As contention brewed over the question of filming in polling places, the Central Election Committee spent about 17 million shekels ($4.8 million), hired about 3,500 inspectors and equipped them with about 3,000 body cameras leading up to last week's election – which were only used in 15 cases.
In response to election transparency concerns that dominated the political agenda – and a Likud campaign warning of mass voter fraud in Arab areas – the committee sent inspectors to nearly every locality in the country on Election Day. Even so, the inspectors only used their body cameras to document 15 incidents.
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The committee turned down requests from another 10 inspectors to film events inside polling places, saying the specific incidents reported did not justify filming. In thousands of polling stations that were chosen in advance, all the cameras were turned on after voting ended to document the counting process.
The director of the Central Election Committee, Orly Ades, said that placing inspectors outfitted with cameras in polling stations helped establish a sense of calm. "There were expectations for a very turbulent, tense, problematic day," Ades said. The presence of inspectors deterred potential fraud: “Show me a person who tried to do something illegal when there's a human tripod standing in front of them, documenting everything,” said Ades.
Although she declined to refer to it by name, Ades admitted that without the Likud campaign, which called the Central Election Committee's ability to guarantee a clean election into question, they never would have been able to implement such a large-scale plan for filming in polling stations in just three weeks. April's election "left us with a bad taste in our mouths," she said. "There was an incentive to prove that we can do what we know how to do."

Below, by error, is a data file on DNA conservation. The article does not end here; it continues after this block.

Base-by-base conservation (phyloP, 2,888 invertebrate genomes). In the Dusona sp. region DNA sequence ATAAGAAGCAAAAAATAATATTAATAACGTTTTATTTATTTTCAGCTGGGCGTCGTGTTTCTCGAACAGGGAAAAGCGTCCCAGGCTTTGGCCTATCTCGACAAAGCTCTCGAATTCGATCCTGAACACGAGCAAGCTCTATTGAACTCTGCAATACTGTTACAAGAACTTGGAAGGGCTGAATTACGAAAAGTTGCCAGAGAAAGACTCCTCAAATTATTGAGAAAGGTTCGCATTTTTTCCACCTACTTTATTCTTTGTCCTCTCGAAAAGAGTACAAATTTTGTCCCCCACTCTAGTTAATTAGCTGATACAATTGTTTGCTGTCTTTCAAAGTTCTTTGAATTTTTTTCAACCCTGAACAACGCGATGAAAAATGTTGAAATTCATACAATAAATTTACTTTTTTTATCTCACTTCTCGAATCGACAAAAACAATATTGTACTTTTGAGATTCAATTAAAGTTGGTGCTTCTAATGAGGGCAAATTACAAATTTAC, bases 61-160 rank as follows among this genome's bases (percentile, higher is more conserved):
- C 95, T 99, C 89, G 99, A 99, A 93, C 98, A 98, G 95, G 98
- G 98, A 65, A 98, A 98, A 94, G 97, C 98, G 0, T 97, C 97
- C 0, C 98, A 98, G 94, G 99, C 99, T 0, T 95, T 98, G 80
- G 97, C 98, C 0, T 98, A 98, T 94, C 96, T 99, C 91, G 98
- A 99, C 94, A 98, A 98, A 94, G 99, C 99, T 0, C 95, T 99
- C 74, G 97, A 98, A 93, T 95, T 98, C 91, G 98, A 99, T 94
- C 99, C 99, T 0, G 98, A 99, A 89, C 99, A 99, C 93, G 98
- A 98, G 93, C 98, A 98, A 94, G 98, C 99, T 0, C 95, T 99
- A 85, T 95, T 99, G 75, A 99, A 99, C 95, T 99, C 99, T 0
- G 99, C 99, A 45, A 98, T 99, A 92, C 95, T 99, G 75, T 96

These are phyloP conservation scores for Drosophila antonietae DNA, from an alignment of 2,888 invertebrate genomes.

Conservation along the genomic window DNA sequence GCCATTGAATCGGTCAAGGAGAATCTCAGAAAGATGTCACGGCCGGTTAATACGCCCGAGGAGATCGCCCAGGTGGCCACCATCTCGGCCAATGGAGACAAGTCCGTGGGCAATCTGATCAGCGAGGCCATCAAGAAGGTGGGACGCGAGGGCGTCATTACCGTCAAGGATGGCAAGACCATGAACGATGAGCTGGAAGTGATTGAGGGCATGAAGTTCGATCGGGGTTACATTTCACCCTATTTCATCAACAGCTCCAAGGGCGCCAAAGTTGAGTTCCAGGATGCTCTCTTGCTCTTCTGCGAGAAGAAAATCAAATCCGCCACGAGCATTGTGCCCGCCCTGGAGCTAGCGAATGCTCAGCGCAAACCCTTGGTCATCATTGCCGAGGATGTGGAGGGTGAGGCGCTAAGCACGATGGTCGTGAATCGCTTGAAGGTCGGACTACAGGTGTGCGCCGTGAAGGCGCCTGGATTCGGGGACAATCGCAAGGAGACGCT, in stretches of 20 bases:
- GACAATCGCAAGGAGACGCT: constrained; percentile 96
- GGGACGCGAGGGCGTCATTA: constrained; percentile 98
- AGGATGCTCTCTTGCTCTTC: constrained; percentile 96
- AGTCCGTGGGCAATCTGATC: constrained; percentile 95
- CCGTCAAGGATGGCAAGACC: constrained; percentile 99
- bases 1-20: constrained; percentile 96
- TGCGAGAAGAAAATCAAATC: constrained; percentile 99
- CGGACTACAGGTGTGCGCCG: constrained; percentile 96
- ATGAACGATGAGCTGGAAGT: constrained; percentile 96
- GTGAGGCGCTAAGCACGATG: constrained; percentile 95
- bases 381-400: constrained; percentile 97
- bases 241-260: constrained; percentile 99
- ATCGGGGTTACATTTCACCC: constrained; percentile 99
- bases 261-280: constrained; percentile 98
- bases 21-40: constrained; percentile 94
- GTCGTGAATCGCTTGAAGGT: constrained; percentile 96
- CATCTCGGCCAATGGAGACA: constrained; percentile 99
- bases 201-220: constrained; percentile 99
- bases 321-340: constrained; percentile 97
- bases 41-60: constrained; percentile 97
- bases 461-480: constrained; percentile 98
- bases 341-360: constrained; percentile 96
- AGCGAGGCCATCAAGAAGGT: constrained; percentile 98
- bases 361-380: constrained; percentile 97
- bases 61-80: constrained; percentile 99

Inspectors coordinated their work on Election Day through an application, which crashed during the voting – attesting to how actively it was used. Before it crashed, inspectors reported some 50,000 visits to polling places, meaning each made four or five visits to every station they were assigned to supervise.
In the past few days, a thousand cameras have been returned to the police, and the others are stored in a safe in the committee's offices in the Knesset, along with their recordings. Ades said she is certain the camera debate will not be put to rest, and legislation may be a possibility going forward, “but if someone needs to do it, it is the Central Election Committee, not political parties.”
The committee has also identified 1,100 people who voted even though they are not entitled to so – or are not Israeli citizens at all. Another 600 people voted in two polling places, exploiting the arrangement that allows disabled people to vote anywhere in the country, regardless of the polling station in which they are registered. Ninety more people voted in three or more stations. All of these votes were invalidated.
A week after elections, the committee has identified only 15 polling stations, in Yarka and Sakhnin, that raised suspicions of voter fraud, which will be investigated by the police. This figure is not final; the committee received dozens of complaints from its inspectors on Election Day, and about 200 more from party representatives.
That does not mean that every complaint is an egregious violation, Ades clarified. "These kinds of reports can include complaints from polling station board members claiming that other members spoke Arabic in front of them and they don’t understand what they said."
The committee is still working intensively to finish counting all the ballots – and identifying the fraudulent ones – from the 15 problematic polling stations before the release of the final election results on Wednesday.
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